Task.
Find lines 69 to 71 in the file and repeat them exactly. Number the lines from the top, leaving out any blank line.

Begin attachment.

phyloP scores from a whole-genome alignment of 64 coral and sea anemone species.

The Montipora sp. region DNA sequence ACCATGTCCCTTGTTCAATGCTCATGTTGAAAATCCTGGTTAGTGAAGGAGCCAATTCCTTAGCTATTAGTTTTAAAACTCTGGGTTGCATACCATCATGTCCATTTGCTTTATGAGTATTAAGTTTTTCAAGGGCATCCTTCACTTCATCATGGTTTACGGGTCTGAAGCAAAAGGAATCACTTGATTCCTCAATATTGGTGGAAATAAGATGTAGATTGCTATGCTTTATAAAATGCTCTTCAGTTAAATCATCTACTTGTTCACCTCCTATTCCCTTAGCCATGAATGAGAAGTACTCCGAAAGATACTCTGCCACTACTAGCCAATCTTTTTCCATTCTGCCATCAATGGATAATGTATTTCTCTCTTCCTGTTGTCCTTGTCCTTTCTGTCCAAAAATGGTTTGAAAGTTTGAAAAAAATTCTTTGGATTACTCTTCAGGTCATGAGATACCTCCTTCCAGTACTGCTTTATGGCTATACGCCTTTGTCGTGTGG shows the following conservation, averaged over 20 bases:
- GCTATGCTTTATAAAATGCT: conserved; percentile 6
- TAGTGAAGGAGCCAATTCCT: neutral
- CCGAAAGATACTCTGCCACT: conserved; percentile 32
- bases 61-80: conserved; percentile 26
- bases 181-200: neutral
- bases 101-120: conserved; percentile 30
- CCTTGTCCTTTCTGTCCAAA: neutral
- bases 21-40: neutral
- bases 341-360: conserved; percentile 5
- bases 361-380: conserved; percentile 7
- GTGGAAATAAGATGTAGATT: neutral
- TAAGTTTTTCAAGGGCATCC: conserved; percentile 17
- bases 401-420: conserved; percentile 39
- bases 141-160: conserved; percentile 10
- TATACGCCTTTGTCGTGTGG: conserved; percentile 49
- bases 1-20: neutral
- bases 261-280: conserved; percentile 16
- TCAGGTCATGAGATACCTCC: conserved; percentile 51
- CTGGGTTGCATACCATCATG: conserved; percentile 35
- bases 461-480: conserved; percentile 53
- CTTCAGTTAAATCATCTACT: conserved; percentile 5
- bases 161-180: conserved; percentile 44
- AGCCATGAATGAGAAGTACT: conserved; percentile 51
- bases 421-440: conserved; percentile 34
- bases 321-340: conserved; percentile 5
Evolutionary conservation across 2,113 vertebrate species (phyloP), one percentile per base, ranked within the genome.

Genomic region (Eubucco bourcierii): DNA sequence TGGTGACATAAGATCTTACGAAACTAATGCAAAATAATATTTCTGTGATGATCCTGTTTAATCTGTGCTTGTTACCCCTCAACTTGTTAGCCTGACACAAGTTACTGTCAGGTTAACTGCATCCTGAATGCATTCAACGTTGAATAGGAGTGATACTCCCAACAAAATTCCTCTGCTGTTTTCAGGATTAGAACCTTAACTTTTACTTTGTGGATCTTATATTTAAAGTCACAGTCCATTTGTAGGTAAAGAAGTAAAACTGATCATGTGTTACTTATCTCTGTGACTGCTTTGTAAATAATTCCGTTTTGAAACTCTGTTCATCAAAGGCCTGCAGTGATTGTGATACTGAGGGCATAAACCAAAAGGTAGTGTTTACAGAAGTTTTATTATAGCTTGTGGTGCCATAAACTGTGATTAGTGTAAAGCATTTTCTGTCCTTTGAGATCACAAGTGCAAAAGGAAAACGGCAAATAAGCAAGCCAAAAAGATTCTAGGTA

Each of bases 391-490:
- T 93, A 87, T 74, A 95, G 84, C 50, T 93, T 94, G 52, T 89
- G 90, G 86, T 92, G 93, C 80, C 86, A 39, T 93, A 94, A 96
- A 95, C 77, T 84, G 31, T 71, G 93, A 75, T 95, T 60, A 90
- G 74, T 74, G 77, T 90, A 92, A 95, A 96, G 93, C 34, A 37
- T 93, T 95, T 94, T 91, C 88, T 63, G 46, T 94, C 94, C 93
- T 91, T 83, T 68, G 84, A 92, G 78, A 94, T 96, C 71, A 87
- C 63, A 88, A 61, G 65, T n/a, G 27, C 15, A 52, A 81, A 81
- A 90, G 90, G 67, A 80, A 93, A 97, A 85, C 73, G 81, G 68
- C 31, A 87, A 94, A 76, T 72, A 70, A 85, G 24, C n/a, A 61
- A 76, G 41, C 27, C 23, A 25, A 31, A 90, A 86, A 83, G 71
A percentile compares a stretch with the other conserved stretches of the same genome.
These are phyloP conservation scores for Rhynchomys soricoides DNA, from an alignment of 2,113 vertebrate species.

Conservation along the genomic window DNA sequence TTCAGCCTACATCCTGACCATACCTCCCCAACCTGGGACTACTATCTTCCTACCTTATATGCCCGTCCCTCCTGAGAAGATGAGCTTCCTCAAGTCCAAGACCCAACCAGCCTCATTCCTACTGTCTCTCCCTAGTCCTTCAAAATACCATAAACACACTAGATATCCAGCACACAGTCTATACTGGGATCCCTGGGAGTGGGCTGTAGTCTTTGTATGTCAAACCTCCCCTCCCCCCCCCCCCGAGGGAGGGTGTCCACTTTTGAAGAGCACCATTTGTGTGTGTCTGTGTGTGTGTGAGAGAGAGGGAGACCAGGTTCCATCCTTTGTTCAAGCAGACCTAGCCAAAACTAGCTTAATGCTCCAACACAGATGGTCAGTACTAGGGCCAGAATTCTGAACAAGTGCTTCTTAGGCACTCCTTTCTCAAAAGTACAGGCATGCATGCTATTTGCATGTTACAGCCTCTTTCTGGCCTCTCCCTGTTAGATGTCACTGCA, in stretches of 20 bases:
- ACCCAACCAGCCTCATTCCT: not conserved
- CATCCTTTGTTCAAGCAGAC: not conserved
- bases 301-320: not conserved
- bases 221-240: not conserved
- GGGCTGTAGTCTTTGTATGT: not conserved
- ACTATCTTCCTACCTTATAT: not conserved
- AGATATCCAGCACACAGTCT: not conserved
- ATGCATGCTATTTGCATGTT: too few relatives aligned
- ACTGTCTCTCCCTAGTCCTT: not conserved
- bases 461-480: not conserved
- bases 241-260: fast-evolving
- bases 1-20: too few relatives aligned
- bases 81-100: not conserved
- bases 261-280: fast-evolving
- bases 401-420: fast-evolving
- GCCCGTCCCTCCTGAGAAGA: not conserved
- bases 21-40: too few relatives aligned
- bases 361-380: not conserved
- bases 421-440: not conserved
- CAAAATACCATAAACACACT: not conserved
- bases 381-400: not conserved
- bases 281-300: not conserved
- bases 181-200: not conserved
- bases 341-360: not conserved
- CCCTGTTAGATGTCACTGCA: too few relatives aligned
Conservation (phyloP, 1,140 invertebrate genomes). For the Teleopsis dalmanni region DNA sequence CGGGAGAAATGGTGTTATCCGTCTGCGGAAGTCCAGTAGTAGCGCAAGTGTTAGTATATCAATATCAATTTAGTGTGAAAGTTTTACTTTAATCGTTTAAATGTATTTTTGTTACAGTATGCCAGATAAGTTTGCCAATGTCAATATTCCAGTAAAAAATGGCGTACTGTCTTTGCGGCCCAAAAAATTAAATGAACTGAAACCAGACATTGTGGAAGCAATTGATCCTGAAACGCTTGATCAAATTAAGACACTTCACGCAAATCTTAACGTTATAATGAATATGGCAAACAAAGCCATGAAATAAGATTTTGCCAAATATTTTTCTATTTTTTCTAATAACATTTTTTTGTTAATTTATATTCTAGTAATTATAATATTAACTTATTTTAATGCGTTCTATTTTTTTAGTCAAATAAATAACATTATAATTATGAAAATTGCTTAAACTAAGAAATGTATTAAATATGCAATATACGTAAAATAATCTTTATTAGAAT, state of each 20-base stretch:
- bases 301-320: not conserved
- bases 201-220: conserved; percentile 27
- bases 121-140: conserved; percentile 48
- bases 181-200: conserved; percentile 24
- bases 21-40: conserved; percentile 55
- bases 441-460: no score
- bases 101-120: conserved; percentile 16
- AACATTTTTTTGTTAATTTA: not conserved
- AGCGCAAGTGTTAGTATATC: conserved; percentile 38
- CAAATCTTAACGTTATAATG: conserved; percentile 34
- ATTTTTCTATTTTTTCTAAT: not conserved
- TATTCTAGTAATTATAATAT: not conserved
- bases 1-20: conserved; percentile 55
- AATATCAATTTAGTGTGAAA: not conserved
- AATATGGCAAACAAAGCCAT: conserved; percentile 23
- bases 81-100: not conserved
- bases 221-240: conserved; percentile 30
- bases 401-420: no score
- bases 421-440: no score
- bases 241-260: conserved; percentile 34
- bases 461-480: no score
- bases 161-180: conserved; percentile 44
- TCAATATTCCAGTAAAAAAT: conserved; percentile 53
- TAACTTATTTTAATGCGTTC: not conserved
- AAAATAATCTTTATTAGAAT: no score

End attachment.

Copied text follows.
Conservation (phyloP, 1,140 invertebrate genomes). For the Teleopsis dalmanni region DNA sequence CGGGAGAAATGGTGTTATCCGTCTGCGGAAGTCCAGTAGTAGCGCAAGTGTTAGTATATCAATATCAATTTAGTGTGAAAGTTTTACTTTAATCGTTTAAATGTATTTTTGTTACAGTATGCCAGATAAGTTTGCCAATGTCAATATTCCAGTAAAAAATGGCGTACTGTCTTTGCGGCCCAAAAAATTAAATGAACTGAAACCAGACATTGTGGAAGCAATTGATCCTGAAACGCTTGATCAAATTAAGACACTTCACGCAAATCTTAACGTTATAATGAATATGGCAAACAAAGCCATGAAATAAGATTTTGCCAAATATTTTTCTATTTTTTCTAATAACATTTTTTTGTTAATTTATATTCTAGTAATTATAATATTAACTTATTTTAATGCGTTCTATTTTTTTAGTCAAATAAATAACATTATAATTATGAAAATTGCTTAAACTAAGAAATGTATTAAATATGCAATATACGTAAAATAATCTTTATTAGAAT, state of each 20-base stretch:
- bases 301-320: not conserved
- bases 201-220: conserved; percentile 27